From a geostrategic perspective this makes the most sense in that there are obvious merits to being a counterweight to the EU. It also softens the blow of leaving and avoids the cliff edge business will experience when excluded from services markets and facing the full brunt of EU official controls.

Alas, it was not to be. The Remainers lied through their teeth about it, refused to compromise and poisoned the well, all the while the Brexit blob did their own bit to sabotage the option at every turn through their respective propaganda channels. Though the option is the most sensible and most pragmatic, it still does not enjoy popular support. It's a niche corner of the debate.

Even now, whenever I make mention of the EEA option, a Brexiter will pipe up with the mantra that "Norway is not Brexit". Such inconquerable stupidity is impossible to combat when the option has so little exposure and no credible advocates in the public eye. Stephen Kinnock for a time made a half decent go of it, but his name further toxified the option for obvious reasons, even though he was, to a point, well intentioned.

The final nail, though, was Norway plus. Parliament is not trusted in the slightest and Brexiters believe that a close relationship (or at this point any relationship at all) is a means to park Brexit so as to rejoin at a later date. This idea has taken hold to the point where the petition for no deal has reached 325,000 signatures. Depressingly, such a body blow to the UK is probably the fastest route to a reaccession application whereas Efta would end up a permanent home since there would be no economic or political imperative to rejoin.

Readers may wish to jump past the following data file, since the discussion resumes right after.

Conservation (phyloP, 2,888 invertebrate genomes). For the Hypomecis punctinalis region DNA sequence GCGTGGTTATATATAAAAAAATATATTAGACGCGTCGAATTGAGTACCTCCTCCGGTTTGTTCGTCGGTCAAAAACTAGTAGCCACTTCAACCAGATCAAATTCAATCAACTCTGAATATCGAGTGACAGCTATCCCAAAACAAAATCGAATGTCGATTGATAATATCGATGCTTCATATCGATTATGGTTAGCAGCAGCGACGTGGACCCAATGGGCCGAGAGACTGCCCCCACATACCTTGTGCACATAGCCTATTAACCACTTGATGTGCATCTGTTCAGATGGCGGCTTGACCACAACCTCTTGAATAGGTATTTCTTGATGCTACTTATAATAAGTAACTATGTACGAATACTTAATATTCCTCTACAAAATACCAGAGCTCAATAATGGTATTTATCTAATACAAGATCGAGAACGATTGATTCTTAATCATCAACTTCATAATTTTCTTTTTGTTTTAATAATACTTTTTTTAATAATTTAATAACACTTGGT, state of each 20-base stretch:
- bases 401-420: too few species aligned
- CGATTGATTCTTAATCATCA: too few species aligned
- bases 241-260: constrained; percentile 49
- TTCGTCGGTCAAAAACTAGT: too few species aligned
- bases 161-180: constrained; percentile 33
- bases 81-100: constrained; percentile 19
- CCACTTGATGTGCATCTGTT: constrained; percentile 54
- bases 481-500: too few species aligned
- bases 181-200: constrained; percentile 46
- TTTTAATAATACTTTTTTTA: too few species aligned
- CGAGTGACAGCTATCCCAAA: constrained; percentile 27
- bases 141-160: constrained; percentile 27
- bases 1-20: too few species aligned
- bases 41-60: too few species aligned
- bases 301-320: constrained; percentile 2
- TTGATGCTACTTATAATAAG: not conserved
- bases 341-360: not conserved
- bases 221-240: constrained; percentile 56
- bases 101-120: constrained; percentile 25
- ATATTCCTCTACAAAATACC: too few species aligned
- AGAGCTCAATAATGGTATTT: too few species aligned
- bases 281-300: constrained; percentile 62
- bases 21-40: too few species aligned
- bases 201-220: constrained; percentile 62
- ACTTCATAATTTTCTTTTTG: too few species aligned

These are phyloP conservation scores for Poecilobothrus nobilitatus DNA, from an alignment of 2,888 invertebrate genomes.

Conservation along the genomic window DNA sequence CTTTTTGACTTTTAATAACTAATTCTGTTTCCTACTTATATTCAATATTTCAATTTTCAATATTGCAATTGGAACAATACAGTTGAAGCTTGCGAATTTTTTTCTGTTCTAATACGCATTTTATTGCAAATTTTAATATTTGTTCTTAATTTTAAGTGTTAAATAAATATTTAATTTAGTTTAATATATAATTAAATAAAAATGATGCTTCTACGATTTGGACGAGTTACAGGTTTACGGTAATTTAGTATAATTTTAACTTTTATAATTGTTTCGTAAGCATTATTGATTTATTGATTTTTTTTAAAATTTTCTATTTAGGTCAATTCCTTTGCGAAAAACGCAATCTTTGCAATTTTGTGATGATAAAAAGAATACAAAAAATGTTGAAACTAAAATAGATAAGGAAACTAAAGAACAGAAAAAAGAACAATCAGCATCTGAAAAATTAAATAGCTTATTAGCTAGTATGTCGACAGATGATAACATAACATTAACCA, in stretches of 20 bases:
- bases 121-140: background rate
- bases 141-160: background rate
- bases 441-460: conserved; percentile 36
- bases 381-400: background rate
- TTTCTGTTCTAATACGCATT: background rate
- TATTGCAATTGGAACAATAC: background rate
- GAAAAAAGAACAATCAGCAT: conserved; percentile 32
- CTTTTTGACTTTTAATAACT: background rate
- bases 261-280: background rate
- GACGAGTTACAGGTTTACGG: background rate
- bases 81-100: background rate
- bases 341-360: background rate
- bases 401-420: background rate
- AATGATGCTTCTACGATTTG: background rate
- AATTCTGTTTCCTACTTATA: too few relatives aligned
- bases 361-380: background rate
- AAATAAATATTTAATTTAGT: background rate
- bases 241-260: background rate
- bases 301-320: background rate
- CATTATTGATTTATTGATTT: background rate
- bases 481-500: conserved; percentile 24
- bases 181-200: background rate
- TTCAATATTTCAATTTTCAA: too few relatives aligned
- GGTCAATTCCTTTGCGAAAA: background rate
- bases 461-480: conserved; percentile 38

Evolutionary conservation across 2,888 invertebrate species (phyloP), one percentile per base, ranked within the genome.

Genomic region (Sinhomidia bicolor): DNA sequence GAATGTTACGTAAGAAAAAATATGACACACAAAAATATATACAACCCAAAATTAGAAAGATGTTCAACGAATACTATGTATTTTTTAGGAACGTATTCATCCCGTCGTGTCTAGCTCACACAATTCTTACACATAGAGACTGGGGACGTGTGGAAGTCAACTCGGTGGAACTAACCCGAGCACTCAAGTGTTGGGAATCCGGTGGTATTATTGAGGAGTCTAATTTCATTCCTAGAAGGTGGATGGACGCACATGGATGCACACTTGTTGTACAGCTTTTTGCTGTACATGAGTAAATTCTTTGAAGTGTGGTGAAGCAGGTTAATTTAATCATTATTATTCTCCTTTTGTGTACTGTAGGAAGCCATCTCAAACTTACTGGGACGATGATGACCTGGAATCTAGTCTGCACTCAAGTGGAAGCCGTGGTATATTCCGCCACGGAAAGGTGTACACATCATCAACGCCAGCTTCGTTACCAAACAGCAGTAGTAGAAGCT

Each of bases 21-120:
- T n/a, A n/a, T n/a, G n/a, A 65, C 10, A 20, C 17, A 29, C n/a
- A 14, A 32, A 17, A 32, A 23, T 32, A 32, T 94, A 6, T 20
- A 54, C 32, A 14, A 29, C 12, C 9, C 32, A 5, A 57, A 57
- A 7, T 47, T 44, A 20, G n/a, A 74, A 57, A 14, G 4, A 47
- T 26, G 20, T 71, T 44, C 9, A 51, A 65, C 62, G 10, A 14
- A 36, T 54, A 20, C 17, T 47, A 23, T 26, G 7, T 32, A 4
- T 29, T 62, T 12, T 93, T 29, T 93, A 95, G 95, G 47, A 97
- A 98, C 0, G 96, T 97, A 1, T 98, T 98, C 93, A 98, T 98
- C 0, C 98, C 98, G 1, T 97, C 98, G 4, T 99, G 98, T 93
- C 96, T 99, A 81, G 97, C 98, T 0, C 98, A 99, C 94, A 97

Being that Norway Plus is an even bigger ask that just "Norway", tying us to EU trade policy, it was never going to win over any Brexiter in parliament having set their hearts on a "free trade" agenda. The same reason Brexiters are militantly opposed to May's deal. The debate has fixated on tariffs and FTAs and if there's a wrong end of the stick they will grasp it with both hands. For an EEA option to succeed it had to have competent defenders and cross party support. It also needed the support of high profile leavers. Boles and his gang have made that impossible.